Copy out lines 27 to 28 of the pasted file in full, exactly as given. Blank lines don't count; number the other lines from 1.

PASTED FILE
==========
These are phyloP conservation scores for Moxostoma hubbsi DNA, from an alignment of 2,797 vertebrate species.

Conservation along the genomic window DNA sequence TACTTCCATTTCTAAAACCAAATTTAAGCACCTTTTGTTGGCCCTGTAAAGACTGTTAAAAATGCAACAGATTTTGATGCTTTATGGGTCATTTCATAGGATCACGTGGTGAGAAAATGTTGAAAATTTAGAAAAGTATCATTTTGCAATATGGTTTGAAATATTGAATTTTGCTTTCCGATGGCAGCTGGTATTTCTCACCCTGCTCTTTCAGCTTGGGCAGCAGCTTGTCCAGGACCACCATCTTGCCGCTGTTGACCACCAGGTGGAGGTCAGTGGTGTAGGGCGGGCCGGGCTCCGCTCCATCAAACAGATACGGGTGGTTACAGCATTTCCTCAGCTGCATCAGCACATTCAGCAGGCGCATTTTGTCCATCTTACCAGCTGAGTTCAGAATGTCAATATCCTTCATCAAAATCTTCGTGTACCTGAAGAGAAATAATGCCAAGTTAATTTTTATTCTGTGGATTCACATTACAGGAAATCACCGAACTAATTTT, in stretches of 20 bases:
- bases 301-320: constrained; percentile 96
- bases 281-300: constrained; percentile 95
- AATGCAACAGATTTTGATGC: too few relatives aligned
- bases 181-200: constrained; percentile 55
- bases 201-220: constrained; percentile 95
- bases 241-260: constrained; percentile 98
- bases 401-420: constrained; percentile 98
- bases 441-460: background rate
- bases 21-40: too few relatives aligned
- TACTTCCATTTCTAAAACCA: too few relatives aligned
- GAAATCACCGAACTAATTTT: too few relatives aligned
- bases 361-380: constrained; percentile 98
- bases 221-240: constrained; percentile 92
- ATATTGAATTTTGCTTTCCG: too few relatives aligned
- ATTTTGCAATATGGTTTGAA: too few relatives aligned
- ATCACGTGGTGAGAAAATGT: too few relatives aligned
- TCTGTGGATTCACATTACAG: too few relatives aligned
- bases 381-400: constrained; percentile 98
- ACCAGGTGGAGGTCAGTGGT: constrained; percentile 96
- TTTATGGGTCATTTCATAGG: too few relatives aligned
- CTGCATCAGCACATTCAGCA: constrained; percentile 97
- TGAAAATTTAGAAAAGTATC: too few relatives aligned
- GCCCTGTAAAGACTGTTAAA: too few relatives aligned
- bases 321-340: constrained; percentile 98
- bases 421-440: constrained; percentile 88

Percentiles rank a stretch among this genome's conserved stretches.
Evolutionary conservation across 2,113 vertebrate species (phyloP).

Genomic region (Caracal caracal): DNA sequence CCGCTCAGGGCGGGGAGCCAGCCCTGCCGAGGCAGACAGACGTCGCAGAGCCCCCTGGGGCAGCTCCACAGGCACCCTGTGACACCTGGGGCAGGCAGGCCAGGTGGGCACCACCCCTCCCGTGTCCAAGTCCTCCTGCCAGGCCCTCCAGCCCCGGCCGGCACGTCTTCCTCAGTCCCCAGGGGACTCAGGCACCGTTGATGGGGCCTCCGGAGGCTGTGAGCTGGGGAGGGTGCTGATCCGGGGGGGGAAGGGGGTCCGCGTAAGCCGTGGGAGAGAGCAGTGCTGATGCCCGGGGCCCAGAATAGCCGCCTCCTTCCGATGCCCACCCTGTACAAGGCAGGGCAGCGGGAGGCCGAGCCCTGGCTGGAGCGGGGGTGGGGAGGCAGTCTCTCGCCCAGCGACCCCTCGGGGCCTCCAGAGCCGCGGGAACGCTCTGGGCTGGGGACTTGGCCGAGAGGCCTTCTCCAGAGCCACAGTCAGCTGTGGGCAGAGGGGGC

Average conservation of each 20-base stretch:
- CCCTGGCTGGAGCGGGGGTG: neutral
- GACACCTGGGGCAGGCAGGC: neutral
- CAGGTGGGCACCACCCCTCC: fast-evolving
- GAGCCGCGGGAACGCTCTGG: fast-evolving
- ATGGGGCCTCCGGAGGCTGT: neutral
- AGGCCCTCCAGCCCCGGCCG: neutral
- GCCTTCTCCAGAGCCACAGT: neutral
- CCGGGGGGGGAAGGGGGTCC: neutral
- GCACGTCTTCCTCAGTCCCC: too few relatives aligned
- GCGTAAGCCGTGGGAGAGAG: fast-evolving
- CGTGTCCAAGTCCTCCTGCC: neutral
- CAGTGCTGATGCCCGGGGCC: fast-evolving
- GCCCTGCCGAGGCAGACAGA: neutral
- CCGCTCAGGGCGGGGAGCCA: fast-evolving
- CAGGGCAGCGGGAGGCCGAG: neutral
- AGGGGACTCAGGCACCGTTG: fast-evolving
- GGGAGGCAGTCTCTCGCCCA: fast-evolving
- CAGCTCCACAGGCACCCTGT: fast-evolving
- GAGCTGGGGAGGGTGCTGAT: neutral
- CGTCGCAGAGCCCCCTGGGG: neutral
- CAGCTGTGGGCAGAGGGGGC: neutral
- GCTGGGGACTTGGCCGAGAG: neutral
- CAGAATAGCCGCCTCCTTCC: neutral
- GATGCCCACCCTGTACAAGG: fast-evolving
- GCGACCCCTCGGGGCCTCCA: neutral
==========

- bases 421-440: constrained; percentile 88

Percentiles rank a stretch among this genome's conserved stretches.